Nagano Tourism Organization
Considered the longest and most difficult of the Edo Period’s five major highways, the Nakasendo crossed the precipitous mountains of central Japan to connect the former capital of Kyoto to the new capital of Edo.
Sixty-nine post-towns were established here. These one-road stations of wooden inns and shops served government officials, samurai and traders on their travels. You can see some of these post-towns just as they looked during their hey-day, notably Narai-juku, Tsumago-juku and Magome-juku.
Even the trail itself is well-preserved in certain areas. Walk between Tsumago-juku and Magome-juku to experience part of the Nakasendo for yourself, then leisurely take in the ancient townscape of its post-towns. As you walk down their lantern-lit streets of wooden inns, you’ll feel yourself slipping back in time to the Edo Period (1603 – 1868).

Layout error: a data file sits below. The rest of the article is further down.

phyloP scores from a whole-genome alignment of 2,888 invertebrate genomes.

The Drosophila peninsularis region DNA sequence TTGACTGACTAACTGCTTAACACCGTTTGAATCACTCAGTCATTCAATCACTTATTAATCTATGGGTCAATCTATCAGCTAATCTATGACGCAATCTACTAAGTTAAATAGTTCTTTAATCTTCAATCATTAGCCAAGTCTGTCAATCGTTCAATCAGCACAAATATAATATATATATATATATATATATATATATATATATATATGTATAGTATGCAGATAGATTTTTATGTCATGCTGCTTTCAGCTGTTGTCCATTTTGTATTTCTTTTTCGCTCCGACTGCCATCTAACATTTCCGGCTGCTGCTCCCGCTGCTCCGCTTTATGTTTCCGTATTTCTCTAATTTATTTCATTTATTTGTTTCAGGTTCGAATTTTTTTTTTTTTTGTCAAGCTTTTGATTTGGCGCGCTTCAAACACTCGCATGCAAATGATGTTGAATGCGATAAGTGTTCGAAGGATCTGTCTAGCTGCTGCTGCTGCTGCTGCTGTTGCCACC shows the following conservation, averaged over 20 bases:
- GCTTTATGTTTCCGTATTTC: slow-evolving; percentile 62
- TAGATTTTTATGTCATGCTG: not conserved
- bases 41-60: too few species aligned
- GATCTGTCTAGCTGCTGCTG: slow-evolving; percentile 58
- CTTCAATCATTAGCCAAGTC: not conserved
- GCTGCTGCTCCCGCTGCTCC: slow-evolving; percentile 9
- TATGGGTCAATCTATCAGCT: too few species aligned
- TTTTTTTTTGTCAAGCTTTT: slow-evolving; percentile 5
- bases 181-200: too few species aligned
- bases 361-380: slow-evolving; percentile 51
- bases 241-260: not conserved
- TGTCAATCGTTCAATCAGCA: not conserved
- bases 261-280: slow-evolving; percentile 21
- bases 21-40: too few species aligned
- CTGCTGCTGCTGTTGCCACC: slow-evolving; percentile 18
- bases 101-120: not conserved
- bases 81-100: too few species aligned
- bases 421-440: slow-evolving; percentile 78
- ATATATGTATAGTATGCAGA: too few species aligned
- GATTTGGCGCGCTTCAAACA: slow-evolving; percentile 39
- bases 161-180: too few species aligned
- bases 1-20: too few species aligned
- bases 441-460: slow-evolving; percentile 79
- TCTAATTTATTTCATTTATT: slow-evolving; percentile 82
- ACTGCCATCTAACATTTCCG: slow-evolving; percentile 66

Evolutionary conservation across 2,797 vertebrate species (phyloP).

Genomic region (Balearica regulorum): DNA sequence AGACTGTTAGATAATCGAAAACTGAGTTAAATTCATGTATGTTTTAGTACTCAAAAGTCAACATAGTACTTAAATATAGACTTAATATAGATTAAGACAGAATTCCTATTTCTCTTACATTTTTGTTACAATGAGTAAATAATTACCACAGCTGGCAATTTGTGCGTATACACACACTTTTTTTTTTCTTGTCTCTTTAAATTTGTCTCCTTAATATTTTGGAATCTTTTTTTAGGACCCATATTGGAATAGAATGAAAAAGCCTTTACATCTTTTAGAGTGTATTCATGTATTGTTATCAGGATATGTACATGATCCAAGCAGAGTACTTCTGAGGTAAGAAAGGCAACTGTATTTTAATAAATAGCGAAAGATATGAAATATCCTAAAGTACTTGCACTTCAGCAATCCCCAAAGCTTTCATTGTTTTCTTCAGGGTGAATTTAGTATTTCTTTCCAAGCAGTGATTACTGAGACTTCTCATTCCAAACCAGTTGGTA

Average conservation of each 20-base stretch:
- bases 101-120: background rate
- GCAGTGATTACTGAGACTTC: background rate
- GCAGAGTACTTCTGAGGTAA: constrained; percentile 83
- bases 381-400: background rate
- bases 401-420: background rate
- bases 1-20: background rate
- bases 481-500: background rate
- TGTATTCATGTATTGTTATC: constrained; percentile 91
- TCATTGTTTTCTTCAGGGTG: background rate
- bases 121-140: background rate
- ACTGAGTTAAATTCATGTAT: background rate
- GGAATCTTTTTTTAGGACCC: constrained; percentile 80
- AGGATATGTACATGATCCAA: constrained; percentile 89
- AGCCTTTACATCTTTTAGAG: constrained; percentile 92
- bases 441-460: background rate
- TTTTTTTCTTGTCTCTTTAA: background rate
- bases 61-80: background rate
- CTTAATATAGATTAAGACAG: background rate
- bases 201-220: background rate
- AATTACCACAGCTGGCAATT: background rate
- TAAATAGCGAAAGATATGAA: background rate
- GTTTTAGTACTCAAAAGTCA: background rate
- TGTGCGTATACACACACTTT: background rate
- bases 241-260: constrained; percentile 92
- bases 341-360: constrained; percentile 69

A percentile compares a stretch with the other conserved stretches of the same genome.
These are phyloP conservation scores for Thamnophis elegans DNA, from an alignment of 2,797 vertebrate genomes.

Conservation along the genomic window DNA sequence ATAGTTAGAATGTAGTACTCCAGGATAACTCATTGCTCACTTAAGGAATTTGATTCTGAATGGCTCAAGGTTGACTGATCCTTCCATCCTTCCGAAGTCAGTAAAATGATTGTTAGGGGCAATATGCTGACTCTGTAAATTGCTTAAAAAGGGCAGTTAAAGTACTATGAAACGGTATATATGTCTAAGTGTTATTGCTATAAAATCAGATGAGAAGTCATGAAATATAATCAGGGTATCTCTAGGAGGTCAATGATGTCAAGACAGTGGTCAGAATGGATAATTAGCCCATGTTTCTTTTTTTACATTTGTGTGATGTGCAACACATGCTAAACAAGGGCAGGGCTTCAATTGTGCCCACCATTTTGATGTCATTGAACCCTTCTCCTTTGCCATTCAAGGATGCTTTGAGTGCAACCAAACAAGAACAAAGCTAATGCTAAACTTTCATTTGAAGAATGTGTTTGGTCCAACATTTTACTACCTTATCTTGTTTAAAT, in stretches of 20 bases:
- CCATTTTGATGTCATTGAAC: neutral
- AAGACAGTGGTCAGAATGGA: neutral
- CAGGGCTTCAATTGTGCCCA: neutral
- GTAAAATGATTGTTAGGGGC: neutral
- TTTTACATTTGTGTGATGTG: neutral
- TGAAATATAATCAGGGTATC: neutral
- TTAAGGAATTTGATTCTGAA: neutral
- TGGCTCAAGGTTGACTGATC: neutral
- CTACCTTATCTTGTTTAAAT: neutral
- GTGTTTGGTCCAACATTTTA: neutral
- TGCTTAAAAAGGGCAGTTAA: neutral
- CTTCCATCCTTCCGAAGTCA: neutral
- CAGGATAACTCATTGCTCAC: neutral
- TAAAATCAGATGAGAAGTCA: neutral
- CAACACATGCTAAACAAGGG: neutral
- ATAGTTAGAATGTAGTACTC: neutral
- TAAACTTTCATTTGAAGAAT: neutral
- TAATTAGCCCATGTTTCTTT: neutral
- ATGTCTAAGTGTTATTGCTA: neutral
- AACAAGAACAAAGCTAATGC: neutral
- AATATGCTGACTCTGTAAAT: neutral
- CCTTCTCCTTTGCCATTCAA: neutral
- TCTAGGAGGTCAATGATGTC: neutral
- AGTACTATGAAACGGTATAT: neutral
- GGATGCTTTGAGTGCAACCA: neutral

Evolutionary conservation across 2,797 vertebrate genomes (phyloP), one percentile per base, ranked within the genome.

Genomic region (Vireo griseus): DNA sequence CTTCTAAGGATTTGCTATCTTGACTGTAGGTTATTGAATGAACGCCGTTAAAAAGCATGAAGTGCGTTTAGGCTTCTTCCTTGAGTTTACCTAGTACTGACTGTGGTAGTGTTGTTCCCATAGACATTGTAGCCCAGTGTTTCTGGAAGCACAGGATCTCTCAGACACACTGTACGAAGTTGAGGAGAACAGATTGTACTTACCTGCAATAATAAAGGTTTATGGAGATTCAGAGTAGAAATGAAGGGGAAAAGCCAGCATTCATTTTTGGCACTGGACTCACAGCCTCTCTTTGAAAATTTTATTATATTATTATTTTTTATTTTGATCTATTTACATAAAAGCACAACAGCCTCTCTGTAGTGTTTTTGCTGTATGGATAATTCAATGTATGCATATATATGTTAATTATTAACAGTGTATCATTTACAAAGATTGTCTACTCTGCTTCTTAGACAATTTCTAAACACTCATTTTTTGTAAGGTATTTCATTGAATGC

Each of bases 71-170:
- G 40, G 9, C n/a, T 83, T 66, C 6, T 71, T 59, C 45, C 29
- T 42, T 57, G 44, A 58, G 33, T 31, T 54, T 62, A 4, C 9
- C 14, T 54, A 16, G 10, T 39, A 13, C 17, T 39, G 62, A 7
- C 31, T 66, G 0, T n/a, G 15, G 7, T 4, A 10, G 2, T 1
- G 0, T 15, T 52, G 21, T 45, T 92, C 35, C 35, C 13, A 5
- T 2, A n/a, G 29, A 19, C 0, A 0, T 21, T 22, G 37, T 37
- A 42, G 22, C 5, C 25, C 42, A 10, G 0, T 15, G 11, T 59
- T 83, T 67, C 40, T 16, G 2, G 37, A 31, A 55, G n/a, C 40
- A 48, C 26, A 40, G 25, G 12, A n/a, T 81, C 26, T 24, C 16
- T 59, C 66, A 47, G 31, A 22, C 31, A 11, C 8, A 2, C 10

Tsumago and Magome are located along the JR Chuo Main line between Nagoya and Shiojiri stations. To get to Magome, it is 55 minutes from JR Nagoya Station by limited express train, then take a local bus.
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